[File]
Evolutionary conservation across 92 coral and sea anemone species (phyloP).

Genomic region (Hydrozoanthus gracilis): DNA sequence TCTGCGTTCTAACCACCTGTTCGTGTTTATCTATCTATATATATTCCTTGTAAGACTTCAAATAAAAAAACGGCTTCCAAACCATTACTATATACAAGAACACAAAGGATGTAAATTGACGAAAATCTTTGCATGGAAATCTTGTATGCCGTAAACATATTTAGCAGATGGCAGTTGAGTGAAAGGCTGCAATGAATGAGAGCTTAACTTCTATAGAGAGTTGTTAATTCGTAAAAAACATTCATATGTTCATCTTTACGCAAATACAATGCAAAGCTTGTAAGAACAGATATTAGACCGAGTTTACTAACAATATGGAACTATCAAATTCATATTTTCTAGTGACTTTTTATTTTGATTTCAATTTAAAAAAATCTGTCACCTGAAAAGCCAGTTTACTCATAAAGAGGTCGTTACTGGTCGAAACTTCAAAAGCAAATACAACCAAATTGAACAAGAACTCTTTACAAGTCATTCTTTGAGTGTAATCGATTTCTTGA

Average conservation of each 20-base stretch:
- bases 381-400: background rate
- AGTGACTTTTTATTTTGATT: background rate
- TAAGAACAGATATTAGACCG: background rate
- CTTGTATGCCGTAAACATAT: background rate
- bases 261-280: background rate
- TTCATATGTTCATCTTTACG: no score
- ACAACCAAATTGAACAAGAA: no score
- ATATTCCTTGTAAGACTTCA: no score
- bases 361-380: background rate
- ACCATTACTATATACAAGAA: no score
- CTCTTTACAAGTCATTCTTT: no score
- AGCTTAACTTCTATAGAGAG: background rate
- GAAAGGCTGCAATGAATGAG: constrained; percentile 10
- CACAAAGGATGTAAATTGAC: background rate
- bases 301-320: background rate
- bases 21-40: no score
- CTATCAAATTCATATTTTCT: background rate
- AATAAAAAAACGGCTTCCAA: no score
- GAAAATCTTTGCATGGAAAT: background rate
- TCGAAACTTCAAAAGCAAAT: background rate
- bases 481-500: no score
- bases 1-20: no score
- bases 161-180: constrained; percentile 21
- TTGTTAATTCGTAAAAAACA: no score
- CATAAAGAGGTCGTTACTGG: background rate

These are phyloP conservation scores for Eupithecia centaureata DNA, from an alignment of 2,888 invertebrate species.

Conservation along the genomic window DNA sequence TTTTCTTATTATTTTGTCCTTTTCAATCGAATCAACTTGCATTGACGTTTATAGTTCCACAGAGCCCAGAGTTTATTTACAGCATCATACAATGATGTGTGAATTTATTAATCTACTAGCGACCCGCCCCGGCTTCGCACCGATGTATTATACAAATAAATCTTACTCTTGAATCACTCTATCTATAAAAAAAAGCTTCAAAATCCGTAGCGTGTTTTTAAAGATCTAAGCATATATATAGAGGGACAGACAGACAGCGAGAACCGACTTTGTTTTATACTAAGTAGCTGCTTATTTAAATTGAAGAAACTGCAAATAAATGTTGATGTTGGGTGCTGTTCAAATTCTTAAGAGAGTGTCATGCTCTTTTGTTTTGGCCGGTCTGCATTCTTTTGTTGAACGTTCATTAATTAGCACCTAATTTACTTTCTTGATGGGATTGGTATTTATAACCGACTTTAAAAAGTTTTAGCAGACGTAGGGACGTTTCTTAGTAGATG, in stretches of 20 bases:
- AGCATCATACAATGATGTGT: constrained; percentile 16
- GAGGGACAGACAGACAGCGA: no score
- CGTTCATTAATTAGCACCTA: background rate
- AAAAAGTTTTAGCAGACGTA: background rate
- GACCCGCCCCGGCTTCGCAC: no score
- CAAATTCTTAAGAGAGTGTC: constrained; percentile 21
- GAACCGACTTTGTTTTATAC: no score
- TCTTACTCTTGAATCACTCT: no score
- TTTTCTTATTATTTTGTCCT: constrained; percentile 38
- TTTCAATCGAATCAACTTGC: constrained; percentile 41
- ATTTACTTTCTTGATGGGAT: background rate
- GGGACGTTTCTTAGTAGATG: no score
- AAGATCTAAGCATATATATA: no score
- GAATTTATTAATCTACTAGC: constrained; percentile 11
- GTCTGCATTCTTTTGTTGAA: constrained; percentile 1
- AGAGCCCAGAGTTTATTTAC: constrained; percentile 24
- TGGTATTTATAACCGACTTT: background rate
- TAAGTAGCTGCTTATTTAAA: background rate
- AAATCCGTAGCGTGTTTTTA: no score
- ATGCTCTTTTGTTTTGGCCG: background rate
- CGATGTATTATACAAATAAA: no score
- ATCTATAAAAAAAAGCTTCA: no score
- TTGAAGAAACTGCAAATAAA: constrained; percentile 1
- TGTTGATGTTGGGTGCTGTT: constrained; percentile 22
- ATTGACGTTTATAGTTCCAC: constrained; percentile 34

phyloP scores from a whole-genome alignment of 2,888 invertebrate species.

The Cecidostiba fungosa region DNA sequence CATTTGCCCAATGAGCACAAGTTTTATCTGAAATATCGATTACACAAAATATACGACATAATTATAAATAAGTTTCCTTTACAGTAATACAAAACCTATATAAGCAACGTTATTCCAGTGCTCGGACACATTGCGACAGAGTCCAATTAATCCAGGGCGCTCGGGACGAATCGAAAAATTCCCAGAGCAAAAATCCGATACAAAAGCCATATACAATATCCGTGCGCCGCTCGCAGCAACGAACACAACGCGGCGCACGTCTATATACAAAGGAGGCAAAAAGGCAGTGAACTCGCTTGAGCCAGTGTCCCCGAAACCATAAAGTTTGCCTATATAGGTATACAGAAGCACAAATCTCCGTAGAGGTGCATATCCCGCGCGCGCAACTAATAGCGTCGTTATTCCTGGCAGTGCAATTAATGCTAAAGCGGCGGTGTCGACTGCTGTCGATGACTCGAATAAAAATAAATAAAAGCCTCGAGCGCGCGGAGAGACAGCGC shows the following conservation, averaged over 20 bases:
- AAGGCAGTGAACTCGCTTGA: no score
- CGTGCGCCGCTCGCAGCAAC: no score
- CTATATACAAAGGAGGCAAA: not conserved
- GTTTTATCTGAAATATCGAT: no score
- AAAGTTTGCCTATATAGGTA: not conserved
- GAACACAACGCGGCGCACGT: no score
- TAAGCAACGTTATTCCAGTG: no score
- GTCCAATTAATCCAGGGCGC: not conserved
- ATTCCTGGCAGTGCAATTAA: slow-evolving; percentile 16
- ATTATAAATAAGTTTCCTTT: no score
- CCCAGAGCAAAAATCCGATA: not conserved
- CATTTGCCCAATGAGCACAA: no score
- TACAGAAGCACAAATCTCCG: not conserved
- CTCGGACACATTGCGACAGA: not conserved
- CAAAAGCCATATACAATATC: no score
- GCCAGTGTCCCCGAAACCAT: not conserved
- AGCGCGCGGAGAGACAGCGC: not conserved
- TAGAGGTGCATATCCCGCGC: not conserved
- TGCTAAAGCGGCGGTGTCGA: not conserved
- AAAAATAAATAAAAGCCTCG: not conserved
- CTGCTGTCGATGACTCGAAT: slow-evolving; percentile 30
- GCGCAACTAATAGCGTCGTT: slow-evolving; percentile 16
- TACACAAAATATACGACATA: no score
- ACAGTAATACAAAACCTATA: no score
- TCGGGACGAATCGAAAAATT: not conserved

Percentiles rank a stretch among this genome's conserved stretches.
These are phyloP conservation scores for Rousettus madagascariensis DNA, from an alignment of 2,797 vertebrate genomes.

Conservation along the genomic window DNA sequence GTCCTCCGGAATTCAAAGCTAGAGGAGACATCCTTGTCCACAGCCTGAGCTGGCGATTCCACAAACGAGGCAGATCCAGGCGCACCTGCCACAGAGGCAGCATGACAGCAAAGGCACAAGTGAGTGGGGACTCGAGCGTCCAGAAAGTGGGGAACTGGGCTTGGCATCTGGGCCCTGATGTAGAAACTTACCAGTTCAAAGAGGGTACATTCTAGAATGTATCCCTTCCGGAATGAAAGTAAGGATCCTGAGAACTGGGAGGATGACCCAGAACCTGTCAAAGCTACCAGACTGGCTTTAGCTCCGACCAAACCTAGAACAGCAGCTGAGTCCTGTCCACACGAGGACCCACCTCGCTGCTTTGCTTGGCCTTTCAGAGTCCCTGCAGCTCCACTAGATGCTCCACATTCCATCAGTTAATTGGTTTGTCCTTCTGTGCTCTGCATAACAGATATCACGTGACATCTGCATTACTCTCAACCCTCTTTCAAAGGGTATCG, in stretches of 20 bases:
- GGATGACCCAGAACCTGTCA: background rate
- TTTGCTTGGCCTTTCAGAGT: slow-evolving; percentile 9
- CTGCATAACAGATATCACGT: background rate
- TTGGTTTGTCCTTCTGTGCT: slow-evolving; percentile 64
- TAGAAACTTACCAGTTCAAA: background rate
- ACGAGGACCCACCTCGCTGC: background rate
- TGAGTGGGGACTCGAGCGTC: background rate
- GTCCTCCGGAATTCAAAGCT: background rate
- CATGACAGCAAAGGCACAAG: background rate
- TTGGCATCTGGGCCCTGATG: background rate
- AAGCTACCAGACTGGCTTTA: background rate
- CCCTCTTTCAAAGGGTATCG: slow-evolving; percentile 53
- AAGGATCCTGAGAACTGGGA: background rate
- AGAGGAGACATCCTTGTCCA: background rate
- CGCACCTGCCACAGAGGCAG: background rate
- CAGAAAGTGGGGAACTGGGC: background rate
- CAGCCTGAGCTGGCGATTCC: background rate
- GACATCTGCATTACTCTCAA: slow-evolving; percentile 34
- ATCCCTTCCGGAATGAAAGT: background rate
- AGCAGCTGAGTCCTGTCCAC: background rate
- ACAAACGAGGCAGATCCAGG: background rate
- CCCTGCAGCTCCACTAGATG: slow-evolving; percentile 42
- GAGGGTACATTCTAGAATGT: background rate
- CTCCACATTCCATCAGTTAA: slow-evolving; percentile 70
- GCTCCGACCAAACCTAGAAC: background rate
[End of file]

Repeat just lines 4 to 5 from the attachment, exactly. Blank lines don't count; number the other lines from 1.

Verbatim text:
- bases 381-400: background rate
- AGTGACTTTTTATTTTGATT: background rate